Another Depressing English Case on “Warranties”

Via Mark Anderson, I learned of the opinion of the High Court of Justice, Chancery Division, in Sycamore Bidco Ltd v. Breslin. I paid it just enough attention to see that it exemplifies an unhealthy English approach to contract drafting and contract interpretation.

The contract at issue contained the following language:

5. Seller Warranties

5.1 The Sellers severally warrant to the Buyer in the terms set out in Part B of Schedule 4, and the Warrantors severally warrant to the Buyer in the terms set out in Part C of Schedule 4, subject to the provisions of clause 8.

5.2 Each Warranty is to be construed as a separate and independent warranty and, save as expressly provided otherwise in this agreement, will not be limited by reference to or inference from any other Warranty or by any other provision of this agreement and subject to clause 8, the Buyer will have a separate claim for every breach of Warranty ….

Here’s some of what the court had to say:

202. It is to be noted that the claimants do not rely on anything other than the terms of the warranties in the SPA as amounting to representations for this purpose. There is no reliance on any pre-contract representations; the warranties are relied on as both warranties and representations.

203. It does not seem to me that they have that dual quality. I find that they are warranties only, and not representations, for the following reasons:

(i) There is a clear distinction in law between representations and warranties, and that would be understood by the draftsman of the SPA. That is likely to be the case in any transaction of this nature, but is also apparent from the SPA itself. Representations are referred to in clause 16.3, and Warranties (with a capital “W”) are referred to elsewhere.

(ii) The warranties in this case are clearly, and at all times, described as such, and are nowhere described as representations. Those giving the warranties are described as “Warrantors” (again with a capital “W”). The relevant wording is always in terms of warranties.

(iii) The words of the warranting provision (clause 5) are words of warranty not representation. There is a legal distinction between the two and (subject to a point made about a later reference to representations, as to which see below) there is no reason to extend the words beyond their natural meaning. In order to make the relevant material a representation one has to find something in the SPA which is capable of doing that. It is not enough that the subject matter of the warranty is capable of being a representation. One has to find out why those words are there. One finds that in clause 5; and what one finds is words of warranty, not words of representation.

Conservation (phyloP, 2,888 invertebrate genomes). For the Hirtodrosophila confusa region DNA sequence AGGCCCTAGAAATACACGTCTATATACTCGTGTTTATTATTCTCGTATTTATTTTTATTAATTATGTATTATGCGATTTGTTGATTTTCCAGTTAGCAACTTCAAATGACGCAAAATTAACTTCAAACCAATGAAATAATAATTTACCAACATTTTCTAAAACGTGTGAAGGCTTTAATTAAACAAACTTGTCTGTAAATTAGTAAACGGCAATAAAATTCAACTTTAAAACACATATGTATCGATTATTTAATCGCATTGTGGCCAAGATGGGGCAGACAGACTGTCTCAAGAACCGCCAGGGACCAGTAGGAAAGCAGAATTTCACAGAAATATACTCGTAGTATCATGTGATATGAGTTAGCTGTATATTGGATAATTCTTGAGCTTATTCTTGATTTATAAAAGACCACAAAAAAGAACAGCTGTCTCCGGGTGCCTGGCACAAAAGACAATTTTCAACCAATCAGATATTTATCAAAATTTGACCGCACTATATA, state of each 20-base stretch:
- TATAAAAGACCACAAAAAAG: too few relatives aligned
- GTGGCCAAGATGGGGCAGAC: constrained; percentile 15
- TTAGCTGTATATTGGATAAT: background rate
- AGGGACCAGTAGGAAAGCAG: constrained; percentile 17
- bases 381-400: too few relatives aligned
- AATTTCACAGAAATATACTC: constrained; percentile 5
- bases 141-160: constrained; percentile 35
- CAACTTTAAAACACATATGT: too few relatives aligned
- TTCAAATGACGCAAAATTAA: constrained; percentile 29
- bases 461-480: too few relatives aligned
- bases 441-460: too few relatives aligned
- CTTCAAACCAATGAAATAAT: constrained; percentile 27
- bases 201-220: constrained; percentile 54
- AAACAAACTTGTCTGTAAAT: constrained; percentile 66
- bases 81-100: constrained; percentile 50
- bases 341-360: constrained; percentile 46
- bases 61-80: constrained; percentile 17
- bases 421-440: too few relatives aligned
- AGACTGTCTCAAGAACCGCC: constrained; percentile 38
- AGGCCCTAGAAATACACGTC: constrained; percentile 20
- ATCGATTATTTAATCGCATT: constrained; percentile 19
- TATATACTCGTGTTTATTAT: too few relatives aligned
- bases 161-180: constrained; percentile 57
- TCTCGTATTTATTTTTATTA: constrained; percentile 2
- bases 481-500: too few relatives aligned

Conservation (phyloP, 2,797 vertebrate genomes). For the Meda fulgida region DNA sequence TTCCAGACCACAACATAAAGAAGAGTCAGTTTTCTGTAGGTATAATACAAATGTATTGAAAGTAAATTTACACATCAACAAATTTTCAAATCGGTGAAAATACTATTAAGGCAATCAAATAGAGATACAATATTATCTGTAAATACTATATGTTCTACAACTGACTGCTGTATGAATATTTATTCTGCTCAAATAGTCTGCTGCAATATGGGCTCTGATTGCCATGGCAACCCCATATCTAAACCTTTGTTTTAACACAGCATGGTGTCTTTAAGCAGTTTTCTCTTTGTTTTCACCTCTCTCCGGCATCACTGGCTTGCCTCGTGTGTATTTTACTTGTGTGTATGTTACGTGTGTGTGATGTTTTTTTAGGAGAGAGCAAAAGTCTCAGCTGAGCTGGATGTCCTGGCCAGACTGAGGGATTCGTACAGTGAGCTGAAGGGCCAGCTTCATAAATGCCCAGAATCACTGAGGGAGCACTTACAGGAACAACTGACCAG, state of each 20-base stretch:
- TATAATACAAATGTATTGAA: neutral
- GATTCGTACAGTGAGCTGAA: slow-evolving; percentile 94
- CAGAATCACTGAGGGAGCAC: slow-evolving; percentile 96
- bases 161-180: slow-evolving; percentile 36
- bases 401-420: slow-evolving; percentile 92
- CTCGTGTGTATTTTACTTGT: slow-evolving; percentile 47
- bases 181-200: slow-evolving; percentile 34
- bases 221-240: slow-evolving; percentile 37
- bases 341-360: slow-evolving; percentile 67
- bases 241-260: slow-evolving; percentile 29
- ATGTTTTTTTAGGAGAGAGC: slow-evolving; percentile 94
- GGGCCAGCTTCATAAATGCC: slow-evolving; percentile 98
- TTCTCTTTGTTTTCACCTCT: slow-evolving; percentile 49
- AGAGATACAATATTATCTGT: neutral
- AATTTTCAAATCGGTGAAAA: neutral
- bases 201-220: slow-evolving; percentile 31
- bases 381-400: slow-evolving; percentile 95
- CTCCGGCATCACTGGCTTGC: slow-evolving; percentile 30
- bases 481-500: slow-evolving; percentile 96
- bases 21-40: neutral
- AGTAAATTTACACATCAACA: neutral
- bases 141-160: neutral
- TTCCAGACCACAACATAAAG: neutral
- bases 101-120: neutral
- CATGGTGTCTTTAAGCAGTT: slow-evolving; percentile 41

So the court treats warranty as a misapplied term of art. (For more about misapplied terms of art, see this 2012 post.) That’s nothing new: see this 2009 post regarding another comparable English case.

This isn’t a matter of right and wrong. Instead, it’s a matter of which approach to contract interpretation offers the best chance of avoiding confusion.

The literal-minded English approach has simplicity going for it, but that’s outweighed by the fact that it’s inconsistent with how people communicate. That’s why no U.S. court has adopted the approach of the English courts. And that’s why section 2-313(2) of the Uniform Commercial Code states that “It is not necessary to the creation of an express warranty that the seller use formal words such as ‘warrant’ or ‘guarantee’ or that he have a specific intention to make a warranty.”

I won’t trot out my entire analysis here. It features prominently in the forthcoming third edition of A Manual of Style for Contract Drafting. And you can find components on this blog: in reverse chronological order, my three most recent posts on represents and warrants are here, here, and here.

As regards contract drafting, you can rely on misapplied terms of art to convey your intended meaning, or you can make your meaning explicit. To opt for the former approach is to abdicate your responsibilities as a contract drafter.

About the author

Ken Adams is the leading authority on how to say clearly whatever you want to say in a contract. He’s author of A Manual of Style for Contract Drafting, and he offers online and in-person training around the world. He’s also chief content officer of LegalSifter, Inc., a company that combines artificial intelligence and expertise to assist with review of contracts.

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